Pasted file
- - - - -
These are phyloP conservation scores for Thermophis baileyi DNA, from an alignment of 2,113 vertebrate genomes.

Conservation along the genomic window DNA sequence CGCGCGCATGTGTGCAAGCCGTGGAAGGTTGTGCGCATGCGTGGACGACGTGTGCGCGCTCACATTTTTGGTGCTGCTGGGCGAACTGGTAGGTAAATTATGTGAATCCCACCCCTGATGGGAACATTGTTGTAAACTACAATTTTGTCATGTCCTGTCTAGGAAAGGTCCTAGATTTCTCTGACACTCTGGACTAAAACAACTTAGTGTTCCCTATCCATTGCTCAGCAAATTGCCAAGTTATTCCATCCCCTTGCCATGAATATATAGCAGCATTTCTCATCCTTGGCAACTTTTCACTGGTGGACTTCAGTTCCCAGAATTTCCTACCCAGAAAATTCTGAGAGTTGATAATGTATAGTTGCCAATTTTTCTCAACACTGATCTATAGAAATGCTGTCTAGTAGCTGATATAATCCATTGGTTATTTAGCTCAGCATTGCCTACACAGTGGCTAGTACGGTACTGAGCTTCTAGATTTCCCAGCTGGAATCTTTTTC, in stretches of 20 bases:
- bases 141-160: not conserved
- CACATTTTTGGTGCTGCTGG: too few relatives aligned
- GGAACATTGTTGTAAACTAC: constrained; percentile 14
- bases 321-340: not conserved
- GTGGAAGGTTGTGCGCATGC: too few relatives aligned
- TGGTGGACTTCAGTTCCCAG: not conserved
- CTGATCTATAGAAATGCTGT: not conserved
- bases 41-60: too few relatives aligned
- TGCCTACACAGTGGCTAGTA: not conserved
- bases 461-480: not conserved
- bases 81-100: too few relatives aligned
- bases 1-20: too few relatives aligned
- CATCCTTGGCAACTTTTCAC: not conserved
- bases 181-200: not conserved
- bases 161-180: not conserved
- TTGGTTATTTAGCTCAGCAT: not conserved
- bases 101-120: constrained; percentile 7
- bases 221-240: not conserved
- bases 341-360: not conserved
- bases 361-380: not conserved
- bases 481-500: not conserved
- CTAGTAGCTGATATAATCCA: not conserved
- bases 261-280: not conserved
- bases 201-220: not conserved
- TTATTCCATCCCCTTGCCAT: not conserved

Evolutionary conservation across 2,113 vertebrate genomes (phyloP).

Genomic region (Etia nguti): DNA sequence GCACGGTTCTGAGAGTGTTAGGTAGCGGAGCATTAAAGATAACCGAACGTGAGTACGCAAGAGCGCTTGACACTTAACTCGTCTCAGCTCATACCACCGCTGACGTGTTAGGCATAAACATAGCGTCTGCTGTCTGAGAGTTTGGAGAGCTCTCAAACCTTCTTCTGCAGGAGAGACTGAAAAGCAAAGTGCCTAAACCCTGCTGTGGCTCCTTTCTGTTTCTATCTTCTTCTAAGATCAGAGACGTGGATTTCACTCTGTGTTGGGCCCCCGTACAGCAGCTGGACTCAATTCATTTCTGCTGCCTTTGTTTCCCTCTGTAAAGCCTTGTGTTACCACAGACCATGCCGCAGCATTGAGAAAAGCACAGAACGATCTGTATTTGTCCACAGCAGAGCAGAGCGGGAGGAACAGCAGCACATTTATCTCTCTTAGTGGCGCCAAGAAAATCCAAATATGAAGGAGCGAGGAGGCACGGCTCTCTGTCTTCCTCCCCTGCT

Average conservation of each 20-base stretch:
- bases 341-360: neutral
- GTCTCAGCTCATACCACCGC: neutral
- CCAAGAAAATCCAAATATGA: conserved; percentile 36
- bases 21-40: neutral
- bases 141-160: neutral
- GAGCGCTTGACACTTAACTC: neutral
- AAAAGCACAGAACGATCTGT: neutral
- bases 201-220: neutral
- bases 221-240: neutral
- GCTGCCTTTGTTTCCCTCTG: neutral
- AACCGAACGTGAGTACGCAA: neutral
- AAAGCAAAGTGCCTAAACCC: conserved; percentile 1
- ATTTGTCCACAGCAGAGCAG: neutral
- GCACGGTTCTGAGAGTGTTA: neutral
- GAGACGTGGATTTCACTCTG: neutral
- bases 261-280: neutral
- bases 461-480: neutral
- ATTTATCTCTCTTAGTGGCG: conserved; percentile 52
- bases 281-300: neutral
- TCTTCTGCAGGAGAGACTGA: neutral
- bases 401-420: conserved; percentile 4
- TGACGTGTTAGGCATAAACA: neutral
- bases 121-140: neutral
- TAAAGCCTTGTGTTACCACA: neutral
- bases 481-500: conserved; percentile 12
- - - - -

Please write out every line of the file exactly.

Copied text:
These are phyloP conservation scores for Thermophis baileyi DNA, from an alignment of 2,113 vertebrate genomes.

Conservation along the genomic window DNA sequence CGCGCGCATGTGTGCAAGCCGTGGAAGGTTGTGCGCATGCGTGGACGACGTGTGCGCGCTCACATTTTTGGTGCTGCTGGGCGAACTGGTAGGTAAATTATGTGAATCCCACCCCTGATGGGAACATTGTTGTAAACTACAATTTTGTCATGTCCTGTCTAGGAAAGGTCCTAGATTTCTCTGACACTCTGGACTAAAACAACTTAGTGTTCCCTATCCATTGCTCAGCAAATTGCCAAGTTATTCCATCCCCTTGCCATGAATATATAGCAGCATTTCTCATCCTTGGCAACTTTTCACTGGTGGACTTCAGTTCCCAGAATTTCCTACCCAGAAAATTCTGAGAGTTGATAATGTATAGTTGCCAATTTTTCTCAACACTGATCTATAGAAATGCTGTCTAGTAGCTGATATAATCCATTGGTTATTTAGCTCAGCATTGCCTACACAGTGGCTAGTACGGTACTGAGCTTCTAGATTTCCCAGCTGGAATCTTTTTC, in stretches of 20 bases:
- bases 141-160: not conserved
- CACATTTTTGGTGCTGCTGG: too few relatives aligned
- GGAACATTGTTGTAAACTAC: constrained; percentile 14
- bases 321-340: not conserved
- GTGGAAGGTTGTGCGCATGC: too few relatives aligned
- TGGTGGACTTCAGTTCCCAG: not conserved
- CTGATCTATAGAAATGCTGT: not conserved
- bases 41-60: too few relatives aligned
- TGCCTACACAGTGGCTAGTA: not conserved
- bases 461-480: not conserved
- bases 81-100: too few relatives aligned
- bases 1-20: too few relatives aligned
- CATCCTTGGCAACTTTTCAC: not conserved
- bases 181-200: not conserved
- bases 161-180: not conserved
- TTGGTTATTTAGCTCAGCAT: not conserved
- bases 101-120: constrained; percentile 7
- bases 221-240: not conserved
- bases 341-360: not conserved
- bases 361-380: not conserved
- bases 481-500: not conserved
- CTAGTAGCTGATATAATCCA: not conserved
- bases 261-280: not conserved
- bases 201-220: not conserved
- TTATTCCATCCCCTTGCCAT: not conserved

Evolutionary conservation across 2,113 vertebrate genomes (phyloP).

Genomic region (Etia nguti): DNA sequence GCACGGTTCTGAGAGTGTTAGGTAGCGGAGCATTAAAGATAACCGAACGTGAGTACGCAAGAGCGCTTGACACTTAACTCGTCTCAGCTCATACCACCGCTGACGTGTTAGGCATAAACATAGCGTCTGCTGTCTGAGAGTTTGGAGAGCTCTCAAACCTTCTTCTGCAGGAGAGACTGAAAAGCAAAGTGCCTAAACCCTGCTGTGGCTCCTTTCTGTTTCTATCTTCTTCTAAGATCAGAGACGTGGATTTCACTCTGTGTTGGGCCCCCGTACAGCAGCTGGACTCAATTCATTTCTGCTGCCTTTGTTTCCCTCTGTAAAGCCTTGTGTTACCACAGACCATGCCGCAGCATTGAGAAAAGCACAGAACGATCTGTATTTGTCCACAGCAGAGCAGAGCGGGAGGAACAGCAGCACATTTATCTCTCTTAGTGGCGCCAAGAAAATCCAAATATGAAGGAGCGAGGAGGCACGGCTCTCTGTCTTCCTCCCCTGCT

Average conservation of each 20-base stretch:
- bases 341-360: neutral
- GTCTCAGCTCATACCACCGC: neutral
- CCAAGAAAATCCAAATATGA: conserved; percentile 36
- bases 21-40: neutral
- bases 141-160: neutral
- GAGCGCTTGACACTTAACTC: neutral
- AAAAGCACAGAACGATCTGT: neutral
- bases 201-220: neutral
- bases 221-240: neutral
- GCTGCCTTTGTTTCCCTCTG: neutral
- AACCGAACGTGAGTACGCAA: neutral
- AAAGCAAAGTGCCTAAACCC: conserved; percentile 1
- ATTTGTCCACAGCAGAGCAG: neutral
- GCACGGTTCTGAGAGTGTTA: neutral
- GAGACGTGGATTTCACTCTG: neutral
- bases 261-280: neutral
- bases 461-480: neutral
- ATTTATCTCTCTTAGTGGCG: conserved; percentile 52
- bases 281-300: neutral
- TCTTCTGCAGGAGAGACTGA: neutral
- bases 401-420: conserved; percentile 4
- TGACGTGTTAGGCATAAACA: neutral
- bases 121-140: neutral
- TAAAGCCTTGTGTTACCACA: neutral
- bases 481-500: conserved; percentile 12